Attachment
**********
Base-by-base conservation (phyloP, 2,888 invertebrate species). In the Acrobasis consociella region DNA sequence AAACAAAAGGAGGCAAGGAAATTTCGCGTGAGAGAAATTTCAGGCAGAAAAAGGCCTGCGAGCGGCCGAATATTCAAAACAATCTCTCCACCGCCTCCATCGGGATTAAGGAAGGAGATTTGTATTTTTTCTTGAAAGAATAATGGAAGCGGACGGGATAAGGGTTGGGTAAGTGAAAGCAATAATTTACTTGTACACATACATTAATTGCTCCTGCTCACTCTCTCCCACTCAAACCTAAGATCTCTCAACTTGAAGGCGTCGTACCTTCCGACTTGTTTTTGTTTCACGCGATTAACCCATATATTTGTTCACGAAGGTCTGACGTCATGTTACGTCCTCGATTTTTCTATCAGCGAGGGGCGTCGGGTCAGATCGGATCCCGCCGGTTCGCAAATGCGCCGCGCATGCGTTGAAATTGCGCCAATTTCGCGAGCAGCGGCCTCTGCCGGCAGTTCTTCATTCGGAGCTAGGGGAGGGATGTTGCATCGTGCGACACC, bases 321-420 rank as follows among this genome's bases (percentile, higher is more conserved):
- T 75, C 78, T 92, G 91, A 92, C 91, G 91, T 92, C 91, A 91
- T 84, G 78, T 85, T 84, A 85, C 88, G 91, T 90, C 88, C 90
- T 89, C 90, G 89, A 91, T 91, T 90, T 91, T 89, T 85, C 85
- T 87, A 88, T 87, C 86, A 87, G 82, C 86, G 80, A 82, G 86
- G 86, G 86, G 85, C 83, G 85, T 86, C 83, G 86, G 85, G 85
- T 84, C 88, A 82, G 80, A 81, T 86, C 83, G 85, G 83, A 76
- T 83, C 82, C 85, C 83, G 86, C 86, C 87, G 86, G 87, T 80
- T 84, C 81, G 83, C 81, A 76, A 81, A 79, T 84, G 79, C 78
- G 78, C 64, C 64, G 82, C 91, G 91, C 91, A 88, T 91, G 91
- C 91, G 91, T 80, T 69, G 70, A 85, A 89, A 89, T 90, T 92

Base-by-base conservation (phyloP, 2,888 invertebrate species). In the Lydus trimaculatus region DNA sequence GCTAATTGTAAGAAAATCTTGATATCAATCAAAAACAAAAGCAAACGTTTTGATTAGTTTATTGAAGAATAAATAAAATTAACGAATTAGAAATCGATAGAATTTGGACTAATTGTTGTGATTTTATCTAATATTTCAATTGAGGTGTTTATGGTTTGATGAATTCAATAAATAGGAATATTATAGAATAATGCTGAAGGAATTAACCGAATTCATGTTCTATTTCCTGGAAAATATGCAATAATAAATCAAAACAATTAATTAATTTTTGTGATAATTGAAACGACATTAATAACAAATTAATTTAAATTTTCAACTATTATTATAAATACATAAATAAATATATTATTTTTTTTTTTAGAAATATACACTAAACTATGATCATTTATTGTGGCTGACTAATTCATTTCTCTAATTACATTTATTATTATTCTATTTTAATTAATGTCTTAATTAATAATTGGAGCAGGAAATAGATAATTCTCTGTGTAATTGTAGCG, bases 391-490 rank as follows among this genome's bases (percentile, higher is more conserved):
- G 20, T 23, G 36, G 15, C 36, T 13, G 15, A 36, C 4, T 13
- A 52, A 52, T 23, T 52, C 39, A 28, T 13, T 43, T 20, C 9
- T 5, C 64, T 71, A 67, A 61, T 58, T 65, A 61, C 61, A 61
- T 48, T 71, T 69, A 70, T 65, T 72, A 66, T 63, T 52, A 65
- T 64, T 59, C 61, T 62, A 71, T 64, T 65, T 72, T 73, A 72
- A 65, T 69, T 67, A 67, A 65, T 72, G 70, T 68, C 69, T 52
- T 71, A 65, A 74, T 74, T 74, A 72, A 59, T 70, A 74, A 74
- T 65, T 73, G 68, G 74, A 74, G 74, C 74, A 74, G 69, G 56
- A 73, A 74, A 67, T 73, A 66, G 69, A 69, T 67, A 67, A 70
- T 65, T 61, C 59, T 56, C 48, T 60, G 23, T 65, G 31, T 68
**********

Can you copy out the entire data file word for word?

Base-by-base conservation (phyloP, 2,888 invertebrate species). In the Acrobasis consociella region DNA sequence AAACAAAAGGAGGCAAGGAAATTTCGCGTGAGAGAAATTTCAGGCAGAAAAAGGCCTGCGAGCGGCCGAATATTCAAAACAATCTCTCCACCGCCTCCATCGGGATTAAGGAAGGAGATTTGTATTTTTTCTTGAAAGAATAATGGAAGCGGACGGGATAAGGGTTGGGTAAGTGAAAGCAATAATTTACTTGTACACATACATTAATTGCTCCTGCTCACTCTCTCCCACTCAAACCTAAGATCTCTCAACTTGAAGGCGTCGTACCTTCCGACTTGTTTTTGTTTCACGCGATTAACCCATATATTTGTTCACGAAGGTCTGACGTCATGTTACGTCCTCGATTTTTCTATCAGCGAGGGGCGTCGGGTCAGATCGGATCCCGCCGGTTCGCAAATGCGCCGCGCATGCGTTGAAATTGCGCCAATTTCGCGAGCAGCGGCCTCTGCCGGCAGTTCTTCATTCGGAGCTAGGGGAGGGATGTTGCATCGTGCGACACC, bases 321-420 rank as follows among this genome's bases (percentile, higher is more conserved):
- T 75, C 78, T 92, G 91, A 92, C 91, G 91, T 92, C 91, A 91
- T 84, G 78, T 85, T 84, A 85, C 88, G 91, T 90, C 88, C 90
- T 89, C 90, G 89, A 91, T 91, T 90, T 91, T 89, T 85, C 85
- T 87, A 88, T 87, C 86, A 87, G 82, C 86, G 80, A 82, G 86
- G 86, G 86, G 85, C 83, G 85, T 86, C 83, G 86, G 85, G 85
- T 84, C 88, A 82, G 80, A 81, T 86, C 83, G 85, G 83, A 76
- T 83, C 82, C 85, C 83, G 86, C 86, C 87, G 86, G 87, T 80
- T 84, C 81, G 83, C 81, A 76, A 81, A 79, T 84, G 79, C 78
- G 78, C 64, C 64, G 82, C 91, G 91, C 91, A 88, T 91, G 91
- C 91, G 91, T 80, T 69, G 70, A 85, A 89, A 89, T 90, T 92

Base-by-base conservation (phyloP, 2,888 invertebrate species). In the Lydus trimaculatus region DNA sequence GCTAATTGTAAGAAAATCTTGATATCAATCAAAAACAAAAGCAAACGTTTTGATTAGTTTATTGAAGAATAAATAAAATTAACGAATTAGAAATCGATAGAATTTGGACTAATTGTTGTGATTTTATCTAATATTTCAATTGAGGTGTTTATGGTTTGATGAATTCAATAAATAGGAATATTATAGAATAATGCTGAAGGAATTAACCGAATTCATGTTCTATTTCCTGGAAAATATGCAATAATAAATCAAAACAATTAATTAATTTTTGTGATAATTGAAACGACATTAATAACAAATTAATTTAAATTTTCAACTATTATTATAAATACATAAATAAATATATTATTTTTTTTTTTAGAAATATACACTAAACTATGATCATTTATTGTGGCTGACTAATTCATTTCTCTAATTACATTTATTATTATTCTATTTTAATTAATGTCTTAATTAATAATTGGAGCAGGAAATAGATAATTCTCTGTGTAATTGTAGCG, bases 391-490 rank as follows among this genome's bases (percentile, higher is more conserved):
- G 20, T 23, G 36, G 15, C 36, T 13, G 15, A 36, C 4, T 13
- A 52, A 52, T 23, T 52, C 39, A 28, T 13, T 43, T 20, C 9
- T 5, C 64, T 71, A 67, A 61, T 58, T 65, A 61, C 61, A 61
- T 48, T 71, T 69, A 70, T 65, T 72, A 66, T 63, T 52, A 65
- T 64, T 59, C 61, T 62, A 71, T 64, T 65, T 72, T 73, A 72
- A 65, T 69, T 67, A 67, A 65, T 72, G 70, T 68, C 69, T 52
- T 71, A 65, A 74, T 74, T 74, A 72, A 59, T 70, A 74, A 74
- T 65, T 73, G 68, G 74, A 74, G 74, C 74, A 74, G 69, G 56
- A 73, A 74, A 67, T 73, A 66, G 69, A 69, T 67, A 67, A 70
- T 65, T 61, C 59, T 56, C 48, T 60, G 23, T 65, G 31, T 68